Macrocytosis and Macrocytic Anaemia
Macrocytosis means that the blood cells are larger than normal. When the macrocytosis is combined with a lower than normal haemoglobin, this is known as macrocytic anaemia.
What are the symptoms?
Macrocytes are the big guys of the blood cell world. Providing they have enough sense to carry around an amount of haemoglobin (the protein that makes sure oxygen gets to all your relevant bits) appropriate to their, size they won't in themselves cause you any problems.
Problems arise when each macrocyte contains less haemoglobin than it should, Then you are into symptoms of anaemia. It's a bit like the love child of that Monday morning feeling and the worst hangover you've ever had. You'll feel tired, get puffed out when you try to exercise, and your heart may start thumping. A doctor checking you out may notice you look pale, have an unnaturally strong pulse and a heart murmur.
Read more about the symptoms of macrocytosis and macrocytic anaemia.
What are the causes?
This is where it gets complicated. You can have macrocytosis with or without anaemia. Macrocytosis with anaemia can be divided up again depending on whether a pathologist looking down a microscope can or cannot see megaloblasts on a blood film. Megaloblasts are eternal teenagers, forever wanting to mature into fully formed red blood cells but unable to do so.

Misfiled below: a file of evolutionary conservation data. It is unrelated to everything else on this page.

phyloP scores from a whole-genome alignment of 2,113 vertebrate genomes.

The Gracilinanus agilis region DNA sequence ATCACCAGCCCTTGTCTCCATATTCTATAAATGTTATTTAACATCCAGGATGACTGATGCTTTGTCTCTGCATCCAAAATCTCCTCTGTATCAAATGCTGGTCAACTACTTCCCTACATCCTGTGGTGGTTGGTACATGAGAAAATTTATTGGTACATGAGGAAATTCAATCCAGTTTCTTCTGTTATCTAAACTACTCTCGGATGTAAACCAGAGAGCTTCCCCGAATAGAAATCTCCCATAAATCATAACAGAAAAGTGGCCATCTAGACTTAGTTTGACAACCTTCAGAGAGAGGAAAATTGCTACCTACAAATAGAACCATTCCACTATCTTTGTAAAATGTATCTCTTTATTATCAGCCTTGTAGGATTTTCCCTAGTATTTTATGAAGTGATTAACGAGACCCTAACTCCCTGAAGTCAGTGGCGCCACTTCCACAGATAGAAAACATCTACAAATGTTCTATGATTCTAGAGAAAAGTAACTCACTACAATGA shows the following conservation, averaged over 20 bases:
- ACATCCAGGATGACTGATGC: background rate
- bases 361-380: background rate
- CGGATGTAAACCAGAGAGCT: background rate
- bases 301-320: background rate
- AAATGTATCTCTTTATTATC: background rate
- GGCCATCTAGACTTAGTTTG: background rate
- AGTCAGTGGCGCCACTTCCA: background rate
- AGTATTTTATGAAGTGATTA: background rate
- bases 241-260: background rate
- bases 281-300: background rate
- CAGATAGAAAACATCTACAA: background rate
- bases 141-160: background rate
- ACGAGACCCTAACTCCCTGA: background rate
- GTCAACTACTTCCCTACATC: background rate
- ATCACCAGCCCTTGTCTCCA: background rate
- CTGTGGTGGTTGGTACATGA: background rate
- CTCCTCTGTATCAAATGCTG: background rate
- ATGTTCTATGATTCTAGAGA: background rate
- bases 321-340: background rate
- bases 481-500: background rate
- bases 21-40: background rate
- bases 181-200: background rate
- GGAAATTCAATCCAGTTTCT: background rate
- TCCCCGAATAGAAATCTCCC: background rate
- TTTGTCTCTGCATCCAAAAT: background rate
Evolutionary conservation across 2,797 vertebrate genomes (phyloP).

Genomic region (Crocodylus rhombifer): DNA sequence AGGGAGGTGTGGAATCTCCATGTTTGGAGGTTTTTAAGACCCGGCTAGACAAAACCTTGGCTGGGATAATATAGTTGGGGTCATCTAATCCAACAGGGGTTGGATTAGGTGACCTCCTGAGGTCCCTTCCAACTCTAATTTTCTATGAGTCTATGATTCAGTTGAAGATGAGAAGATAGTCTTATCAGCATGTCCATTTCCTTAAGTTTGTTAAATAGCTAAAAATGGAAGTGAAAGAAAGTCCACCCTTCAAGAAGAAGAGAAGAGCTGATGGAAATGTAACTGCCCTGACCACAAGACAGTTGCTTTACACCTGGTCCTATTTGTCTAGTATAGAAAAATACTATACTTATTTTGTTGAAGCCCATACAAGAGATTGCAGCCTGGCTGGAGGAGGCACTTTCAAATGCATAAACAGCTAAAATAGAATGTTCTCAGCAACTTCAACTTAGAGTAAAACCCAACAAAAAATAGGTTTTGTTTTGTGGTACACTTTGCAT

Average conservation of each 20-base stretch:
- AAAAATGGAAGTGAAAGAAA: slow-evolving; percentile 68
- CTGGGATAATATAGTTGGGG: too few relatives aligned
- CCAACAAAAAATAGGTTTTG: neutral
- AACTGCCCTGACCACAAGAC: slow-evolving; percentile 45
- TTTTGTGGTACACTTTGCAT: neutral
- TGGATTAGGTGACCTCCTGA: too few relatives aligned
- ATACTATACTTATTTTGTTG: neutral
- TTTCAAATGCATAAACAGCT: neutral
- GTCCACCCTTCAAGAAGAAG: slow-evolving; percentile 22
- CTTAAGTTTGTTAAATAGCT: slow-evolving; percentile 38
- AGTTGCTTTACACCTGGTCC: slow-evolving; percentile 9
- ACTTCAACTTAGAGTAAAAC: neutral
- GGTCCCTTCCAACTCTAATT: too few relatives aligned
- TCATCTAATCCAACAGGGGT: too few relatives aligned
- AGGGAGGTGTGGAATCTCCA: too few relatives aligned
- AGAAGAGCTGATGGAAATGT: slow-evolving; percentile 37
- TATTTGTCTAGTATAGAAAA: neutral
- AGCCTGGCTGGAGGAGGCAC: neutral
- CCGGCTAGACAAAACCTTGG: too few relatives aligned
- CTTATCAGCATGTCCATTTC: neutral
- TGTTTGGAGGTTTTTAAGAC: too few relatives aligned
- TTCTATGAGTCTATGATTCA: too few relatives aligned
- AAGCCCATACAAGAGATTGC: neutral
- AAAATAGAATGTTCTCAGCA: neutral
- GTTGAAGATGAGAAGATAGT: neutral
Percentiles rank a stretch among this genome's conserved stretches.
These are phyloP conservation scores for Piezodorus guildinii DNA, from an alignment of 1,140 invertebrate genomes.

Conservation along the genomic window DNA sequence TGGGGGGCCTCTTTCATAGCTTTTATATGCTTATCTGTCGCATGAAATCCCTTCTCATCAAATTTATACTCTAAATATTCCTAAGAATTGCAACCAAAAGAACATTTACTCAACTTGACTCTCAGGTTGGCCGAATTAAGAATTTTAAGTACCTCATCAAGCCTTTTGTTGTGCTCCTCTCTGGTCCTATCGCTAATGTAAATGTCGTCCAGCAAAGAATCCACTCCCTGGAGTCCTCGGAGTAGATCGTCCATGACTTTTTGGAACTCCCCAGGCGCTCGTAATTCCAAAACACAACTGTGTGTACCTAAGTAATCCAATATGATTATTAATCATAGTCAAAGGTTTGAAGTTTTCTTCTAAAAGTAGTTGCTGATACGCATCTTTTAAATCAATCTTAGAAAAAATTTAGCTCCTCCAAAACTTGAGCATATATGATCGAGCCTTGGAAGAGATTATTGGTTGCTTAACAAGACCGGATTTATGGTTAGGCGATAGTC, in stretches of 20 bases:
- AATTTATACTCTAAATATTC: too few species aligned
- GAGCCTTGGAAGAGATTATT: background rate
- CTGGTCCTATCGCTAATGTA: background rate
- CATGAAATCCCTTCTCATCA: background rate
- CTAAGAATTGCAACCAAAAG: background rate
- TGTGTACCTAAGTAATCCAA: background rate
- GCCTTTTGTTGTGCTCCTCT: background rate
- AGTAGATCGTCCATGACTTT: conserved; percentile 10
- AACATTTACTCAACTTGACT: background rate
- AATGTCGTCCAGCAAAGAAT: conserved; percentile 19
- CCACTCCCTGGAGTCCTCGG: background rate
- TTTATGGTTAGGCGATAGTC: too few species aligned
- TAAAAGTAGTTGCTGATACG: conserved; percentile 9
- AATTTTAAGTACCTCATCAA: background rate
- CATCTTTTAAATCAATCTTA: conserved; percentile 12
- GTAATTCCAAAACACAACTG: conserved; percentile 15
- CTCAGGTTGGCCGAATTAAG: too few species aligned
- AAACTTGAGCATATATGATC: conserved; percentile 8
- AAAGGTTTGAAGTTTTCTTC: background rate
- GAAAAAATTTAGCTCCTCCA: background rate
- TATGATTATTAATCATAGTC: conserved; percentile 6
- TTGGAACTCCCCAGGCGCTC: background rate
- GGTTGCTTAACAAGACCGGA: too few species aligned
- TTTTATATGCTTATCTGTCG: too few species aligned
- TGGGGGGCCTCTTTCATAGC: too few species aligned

Macrocytosis without anaemia, macrocytic megaloblastic anaemia and macrocytic non-megaloblastic anaemia all have different causes, although the causes can overlap. Lack of vitamin B12 or folic acid is often involved somewhere along the line although liver disease, alcohol excess and medication can also be implicated.
Is that all clear? Good. Now perhaps you can explain it to me.
Learn more about the causes of macrocytosis and macrocytic anaemia.
How is the diagnosis made?
People have blood tests for all different reasons and sometimes macrocytosis with or without anaemia shows up on a blood film quite by chance.
Needless to say, if it does show up you're then in for lots of other blood tests, but most of them can be done through one needle.
You might need to have a bone marrow sample taken but the odds of that are pretty slim. You stand more chance of hearing a politician answer the question that's been put to them.
Find out more about how macrocytosis and macrocytic anaemia are diagnosed.
What treatment options are available?